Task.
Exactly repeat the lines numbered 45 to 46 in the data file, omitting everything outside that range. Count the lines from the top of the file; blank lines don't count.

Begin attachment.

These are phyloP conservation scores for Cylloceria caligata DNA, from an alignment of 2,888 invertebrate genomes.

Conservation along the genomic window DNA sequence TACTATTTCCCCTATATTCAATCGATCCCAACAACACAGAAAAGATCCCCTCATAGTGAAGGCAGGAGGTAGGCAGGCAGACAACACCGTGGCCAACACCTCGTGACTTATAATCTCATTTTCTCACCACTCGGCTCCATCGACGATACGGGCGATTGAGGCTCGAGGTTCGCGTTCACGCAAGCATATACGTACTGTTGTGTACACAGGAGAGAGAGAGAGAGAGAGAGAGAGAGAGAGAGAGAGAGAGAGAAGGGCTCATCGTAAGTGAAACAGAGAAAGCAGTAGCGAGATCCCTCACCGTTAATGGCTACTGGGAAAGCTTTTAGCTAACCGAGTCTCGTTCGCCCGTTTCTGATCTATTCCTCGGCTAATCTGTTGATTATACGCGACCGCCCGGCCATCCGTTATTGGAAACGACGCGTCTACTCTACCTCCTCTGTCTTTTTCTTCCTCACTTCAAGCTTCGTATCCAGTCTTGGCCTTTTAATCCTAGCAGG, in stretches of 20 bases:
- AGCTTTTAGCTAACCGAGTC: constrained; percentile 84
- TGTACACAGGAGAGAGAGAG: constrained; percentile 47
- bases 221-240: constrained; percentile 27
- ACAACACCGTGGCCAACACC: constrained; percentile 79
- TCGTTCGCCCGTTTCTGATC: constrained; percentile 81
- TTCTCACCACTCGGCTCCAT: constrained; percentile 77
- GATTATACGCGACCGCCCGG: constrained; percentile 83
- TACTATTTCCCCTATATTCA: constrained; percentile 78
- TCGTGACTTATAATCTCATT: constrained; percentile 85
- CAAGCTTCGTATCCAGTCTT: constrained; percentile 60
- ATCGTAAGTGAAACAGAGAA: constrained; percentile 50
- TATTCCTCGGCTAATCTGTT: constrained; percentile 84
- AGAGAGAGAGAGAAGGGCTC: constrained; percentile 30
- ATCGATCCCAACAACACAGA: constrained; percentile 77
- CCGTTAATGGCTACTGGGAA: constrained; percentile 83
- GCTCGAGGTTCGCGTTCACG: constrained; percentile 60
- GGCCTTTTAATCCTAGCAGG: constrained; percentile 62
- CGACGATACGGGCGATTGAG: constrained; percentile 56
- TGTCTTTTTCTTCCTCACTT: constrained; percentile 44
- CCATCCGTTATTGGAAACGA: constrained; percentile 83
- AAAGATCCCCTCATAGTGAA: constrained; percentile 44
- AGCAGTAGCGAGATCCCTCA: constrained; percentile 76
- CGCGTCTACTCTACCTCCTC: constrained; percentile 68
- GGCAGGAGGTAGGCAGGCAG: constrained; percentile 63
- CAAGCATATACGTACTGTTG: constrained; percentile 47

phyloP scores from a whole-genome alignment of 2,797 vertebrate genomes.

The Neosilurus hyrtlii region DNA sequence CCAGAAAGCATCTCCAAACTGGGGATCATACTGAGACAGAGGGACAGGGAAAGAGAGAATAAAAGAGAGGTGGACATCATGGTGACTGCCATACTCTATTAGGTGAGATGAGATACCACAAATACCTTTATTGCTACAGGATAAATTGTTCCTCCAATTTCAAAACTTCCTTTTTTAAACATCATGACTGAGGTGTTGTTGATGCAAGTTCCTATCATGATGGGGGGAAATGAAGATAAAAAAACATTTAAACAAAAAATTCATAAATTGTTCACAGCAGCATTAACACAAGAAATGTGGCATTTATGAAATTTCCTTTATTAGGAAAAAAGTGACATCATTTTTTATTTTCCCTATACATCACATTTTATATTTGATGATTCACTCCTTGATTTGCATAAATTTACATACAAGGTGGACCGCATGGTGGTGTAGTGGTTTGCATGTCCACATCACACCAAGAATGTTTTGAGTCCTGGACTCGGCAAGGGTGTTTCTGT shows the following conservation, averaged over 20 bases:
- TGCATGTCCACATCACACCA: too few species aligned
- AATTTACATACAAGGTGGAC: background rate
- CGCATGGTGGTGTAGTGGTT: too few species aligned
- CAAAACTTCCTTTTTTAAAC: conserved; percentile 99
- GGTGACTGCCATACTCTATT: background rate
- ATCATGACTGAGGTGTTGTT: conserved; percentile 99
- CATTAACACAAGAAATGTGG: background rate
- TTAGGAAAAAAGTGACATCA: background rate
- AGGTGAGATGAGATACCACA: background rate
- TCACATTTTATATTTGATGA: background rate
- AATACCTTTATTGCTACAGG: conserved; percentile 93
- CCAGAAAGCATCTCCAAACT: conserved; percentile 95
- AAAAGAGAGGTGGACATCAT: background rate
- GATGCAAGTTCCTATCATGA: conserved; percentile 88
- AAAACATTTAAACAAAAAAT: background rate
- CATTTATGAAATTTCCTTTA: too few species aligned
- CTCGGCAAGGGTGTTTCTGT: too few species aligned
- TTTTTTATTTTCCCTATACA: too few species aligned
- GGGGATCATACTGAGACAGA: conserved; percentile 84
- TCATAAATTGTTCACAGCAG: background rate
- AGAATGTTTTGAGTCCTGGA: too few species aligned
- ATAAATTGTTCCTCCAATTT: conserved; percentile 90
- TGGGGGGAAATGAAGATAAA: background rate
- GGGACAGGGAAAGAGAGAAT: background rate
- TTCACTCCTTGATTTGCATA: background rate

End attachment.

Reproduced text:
- CATTTATGAAATTTCCTTTA: too few species aligned
- CTCGGCAAGGGTGTTTCTGT: too few species aligned